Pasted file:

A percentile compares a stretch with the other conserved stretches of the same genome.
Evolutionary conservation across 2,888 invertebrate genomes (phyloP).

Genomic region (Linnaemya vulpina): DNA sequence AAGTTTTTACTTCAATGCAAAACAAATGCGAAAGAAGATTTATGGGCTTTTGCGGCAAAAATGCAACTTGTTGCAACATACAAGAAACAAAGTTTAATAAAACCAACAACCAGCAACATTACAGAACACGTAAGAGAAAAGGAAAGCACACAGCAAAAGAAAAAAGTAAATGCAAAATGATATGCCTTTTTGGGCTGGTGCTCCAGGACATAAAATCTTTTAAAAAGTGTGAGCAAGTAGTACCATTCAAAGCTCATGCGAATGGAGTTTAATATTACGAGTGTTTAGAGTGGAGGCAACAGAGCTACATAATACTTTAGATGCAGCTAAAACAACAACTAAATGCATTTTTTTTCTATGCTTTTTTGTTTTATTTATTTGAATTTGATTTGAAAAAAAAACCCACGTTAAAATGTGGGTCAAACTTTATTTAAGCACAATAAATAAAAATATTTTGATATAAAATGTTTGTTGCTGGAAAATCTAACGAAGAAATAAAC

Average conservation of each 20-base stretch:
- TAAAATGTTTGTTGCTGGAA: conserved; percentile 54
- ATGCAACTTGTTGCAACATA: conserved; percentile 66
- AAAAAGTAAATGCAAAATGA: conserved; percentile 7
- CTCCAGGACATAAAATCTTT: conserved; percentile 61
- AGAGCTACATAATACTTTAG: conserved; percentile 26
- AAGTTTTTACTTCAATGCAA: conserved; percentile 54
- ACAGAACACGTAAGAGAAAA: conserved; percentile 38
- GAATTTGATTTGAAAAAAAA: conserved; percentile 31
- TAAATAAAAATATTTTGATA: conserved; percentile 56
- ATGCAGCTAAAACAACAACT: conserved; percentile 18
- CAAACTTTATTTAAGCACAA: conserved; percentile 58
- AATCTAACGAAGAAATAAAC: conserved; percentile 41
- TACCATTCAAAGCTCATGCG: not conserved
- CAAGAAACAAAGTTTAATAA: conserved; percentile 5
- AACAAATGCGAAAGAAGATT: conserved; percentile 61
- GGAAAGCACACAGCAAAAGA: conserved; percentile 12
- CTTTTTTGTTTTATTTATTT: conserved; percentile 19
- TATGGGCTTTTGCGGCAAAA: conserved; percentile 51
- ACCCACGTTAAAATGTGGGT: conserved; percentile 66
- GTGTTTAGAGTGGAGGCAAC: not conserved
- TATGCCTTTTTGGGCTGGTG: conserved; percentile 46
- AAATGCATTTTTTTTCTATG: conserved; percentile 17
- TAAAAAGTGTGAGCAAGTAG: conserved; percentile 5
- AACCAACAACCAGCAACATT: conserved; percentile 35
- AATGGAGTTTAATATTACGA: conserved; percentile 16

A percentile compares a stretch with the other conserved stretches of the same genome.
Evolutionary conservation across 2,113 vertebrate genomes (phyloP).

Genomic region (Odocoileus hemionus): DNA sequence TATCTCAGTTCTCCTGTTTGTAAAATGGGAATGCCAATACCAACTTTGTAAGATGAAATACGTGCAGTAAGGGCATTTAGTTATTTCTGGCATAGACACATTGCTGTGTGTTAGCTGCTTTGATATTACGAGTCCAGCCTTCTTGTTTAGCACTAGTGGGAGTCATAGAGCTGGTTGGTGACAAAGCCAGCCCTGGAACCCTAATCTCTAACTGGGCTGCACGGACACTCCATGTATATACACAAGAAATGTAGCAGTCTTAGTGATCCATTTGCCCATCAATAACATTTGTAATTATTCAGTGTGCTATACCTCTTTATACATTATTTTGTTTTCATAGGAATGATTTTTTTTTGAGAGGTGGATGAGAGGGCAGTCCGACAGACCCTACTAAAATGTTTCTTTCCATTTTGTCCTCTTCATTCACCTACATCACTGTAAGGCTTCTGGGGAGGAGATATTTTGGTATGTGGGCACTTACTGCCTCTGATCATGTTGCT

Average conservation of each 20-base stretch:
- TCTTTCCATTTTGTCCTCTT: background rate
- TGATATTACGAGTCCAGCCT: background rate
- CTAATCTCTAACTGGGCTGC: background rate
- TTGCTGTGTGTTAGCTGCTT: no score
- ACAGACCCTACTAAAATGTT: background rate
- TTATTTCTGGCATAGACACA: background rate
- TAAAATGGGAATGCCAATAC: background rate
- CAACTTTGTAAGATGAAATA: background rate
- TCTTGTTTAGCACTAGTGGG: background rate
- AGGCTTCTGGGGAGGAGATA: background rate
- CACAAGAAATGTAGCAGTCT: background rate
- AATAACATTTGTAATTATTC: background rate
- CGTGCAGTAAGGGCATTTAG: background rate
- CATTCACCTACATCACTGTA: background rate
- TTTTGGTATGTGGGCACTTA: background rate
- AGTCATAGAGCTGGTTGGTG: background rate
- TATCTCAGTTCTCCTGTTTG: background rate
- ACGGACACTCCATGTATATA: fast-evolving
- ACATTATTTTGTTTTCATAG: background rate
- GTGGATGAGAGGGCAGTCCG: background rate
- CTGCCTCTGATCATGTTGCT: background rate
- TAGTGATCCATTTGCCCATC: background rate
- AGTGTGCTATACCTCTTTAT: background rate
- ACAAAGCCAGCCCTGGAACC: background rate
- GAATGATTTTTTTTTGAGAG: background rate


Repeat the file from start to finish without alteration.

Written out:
A percentile compares a stretch with the other conserved stretches of the same genome.
Evolutionary conservation across 2,888 invertebrate genomes (phyloP).

Genomic region (Linnaemya vulpina): DNA sequence AAGTTTTTACTTCAATGCAAAACAAATGCGAAAGAAGATTTATGGGCTTTTGCGGCAAAAATGCAACTTGTTGCAACATACAAGAAACAAAGTTTAATAAAACCAACAACCAGCAACATTACAGAACACGTAAGAGAAAAGGAAAGCACACAGCAAAAGAAAAAAGTAAATGCAAAATGATATGCCTTTTTGGGCTGGTGCTCCAGGACATAAAATCTTTTAAAAAGTGTGAGCAAGTAGTACCATTCAAAGCTCATGCGAATGGAGTTTAATATTACGAGTGTTTAGAGTGGAGGCAACAGAGCTACATAATACTTTAGATGCAGCTAAAACAACAACTAAATGCATTTTTTTTCTATGCTTTTTTGTTTTATTTATTTGAATTTGATTTGAAAAAAAAACCCACGTTAAAATGTGGGTCAAACTTTATTTAAGCACAATAAATAAAAATATTTTGATATAAAATGTTTGTTGCTGGAAAATCTAACGAAGAAATAAAC

Average conservation of each 20-base stretch:
- TAAAATGTTTGTTGCTGGAA: conserved; percentile 54
- ATGCAACTTGTTGCAACATA: conserved; percentile 66
- AAAAAGTAAATGCAAAATGA: conserved; percentile 7
- CTCCAGGACATAAAATCTTT: conserved; percentile 61
- AGAGCTACATAATACTTTAG: conserved; percentile 26
- AAGTTTTTACTTCAATGCAA: conserved; percentile 54
- ACAGAACACGTAAGAGAAAA: conserved; percentile 38
- GAATTTGATTTGAAAAAAAA: conserved; percentile 31
- TAAATAAAAATATTTTGATA: conserved; percentile 56
- ATGCAGCTAAAACAACAACT: conserved; percentile 18
- CAAACTTTATTTAAGCACAA: conserved; percentile 58
- AATCTAACGAAGAAATAAAC: conserved; percentile 41
- TACCATTCAAAGCTCATGCG: not conserved
- CAAGAAACAAAGTTTAATAA: conserved; percentile 5
- AACAAATGCGAAAGAAGATT: conserved; percentile 61
- GGAAAGCACACAGCAAAAGA: conserved; percentile 12
- CTTTTTTGTTTTATTTATTT: conserved; percentile 19
- TATGGGCTTTTGCGGCAAAA: conserved; percentile 51
- ACCCACGTTAAAATGTGGGT: conserved; percentile 66
- GTGTTTAGAGTGGAGGCAAC: not conserved
- TATGCCTTTTTGGGCTGGTG: conserved; percentile 46
- AAATGCATTTTTTTTCTATG: conserved; percentile 17
- TAAAAAGTGTGAGCAAGTAG: conserved; percentile 5
- AACCAACAACCAGCAACATT: conserved; percentile 35
- AATGGAGTTTAATATTACGA: conserved; percentile 16

A percentile compares a stretch with the other conserved stretches of the same genome.
Evolutionary conservation across 2,113 vertebrate genomes (phyloP).

Genomic region (Odocoileus hemionus): DNA sequence TATCTCAGTTCTCCTGTTTGTAAAATGGGAATGCCAATACCAACTTTGTAAGATGAAATACGTGCAGTAAGGGCATTTAGTTATTTCTGGCATAGACACATTGCTGTGTGTTAGCTGCTTTGATATTACGAGTCCAGCCTTCTTGTTTAGCACTAGTGGGAGTCATAGAGCTGGTTGGTGACAAAGCCAGCCCTGGAACCCTAATCTCTAACTGGGCTGCACGGACACTCCATGTATATACACAAGAAATGTAGCAGTCTTAGTGATCCATTTGCCCATCAATAACATTTGTAATTATTCAGTGTGCTATACCTCTTTATACATTATTTTGTTTTCATAGGAATGATTTTTTTTTGAGAGGTGGATGAGAGGGCAGTCCGACAGACCCTACTAAAATGTTTCTTTCCATTTTGTCCTCTTCATTCACCTACATCACTGTAAGGCTTCTGGGGAGGAGATATTTTGGTATGTGGGCACTTACTGCCTCTGATCATGTTGCT

Average conservation of each 20-base stretch:
- TCTTTCCATTTTGTCCTCTT: background rate
- TGATATTACGAGTCCAGCCT: background rate
- CTAATCTCTAACTGGGCTGC: background rate
- TTGCTGTGTGTTAGCTGCTT: no score
- ACAGACCCTACTAAAATGTT: background rate
- TTATTTCTGGCATAGACACA: background rate
- TAAAATGGGAATGCCAATAC: background rate
- CAACTTTGTAAGATGAAATA: background rate
- TCTTGTTTAGCACTAGTGGG: background rate
- AGGCTTCTGGGGAGGAGATA: background rate
- CACAAGAAATGTAGCAGTCT: background rate
- AATAACATTTGTAATTATTC: background rate
- CGTGCAGTAAGGGCATTTAG: background rate
- CATTCACCTACATCACTGTA: background rate
- TTTTGGTATGTGGGCACTTA: background rate
- AGTCATAGAGCTGGTTGGTG: background rate
- TATCTCAGTTCTCCTGTTTG: background rate
- ACGGACACTCCATGTATATA: fast-evolving
- ACATTATTTTGTTTTCATAG: background rate
- GTGGATGAGAGGGCAGTCCG: background rate
- CTGCCTCTGATCATGTTGCT: background rate
- TAGTGATCCATTTGCCCATC: background rate
- AGTGTGCTATACCTCTTTAT: background rate
- ACAAAGCCAGCCCTGGAACC: background rate
- GAATGATTTTTTTTTGAGAG: background rate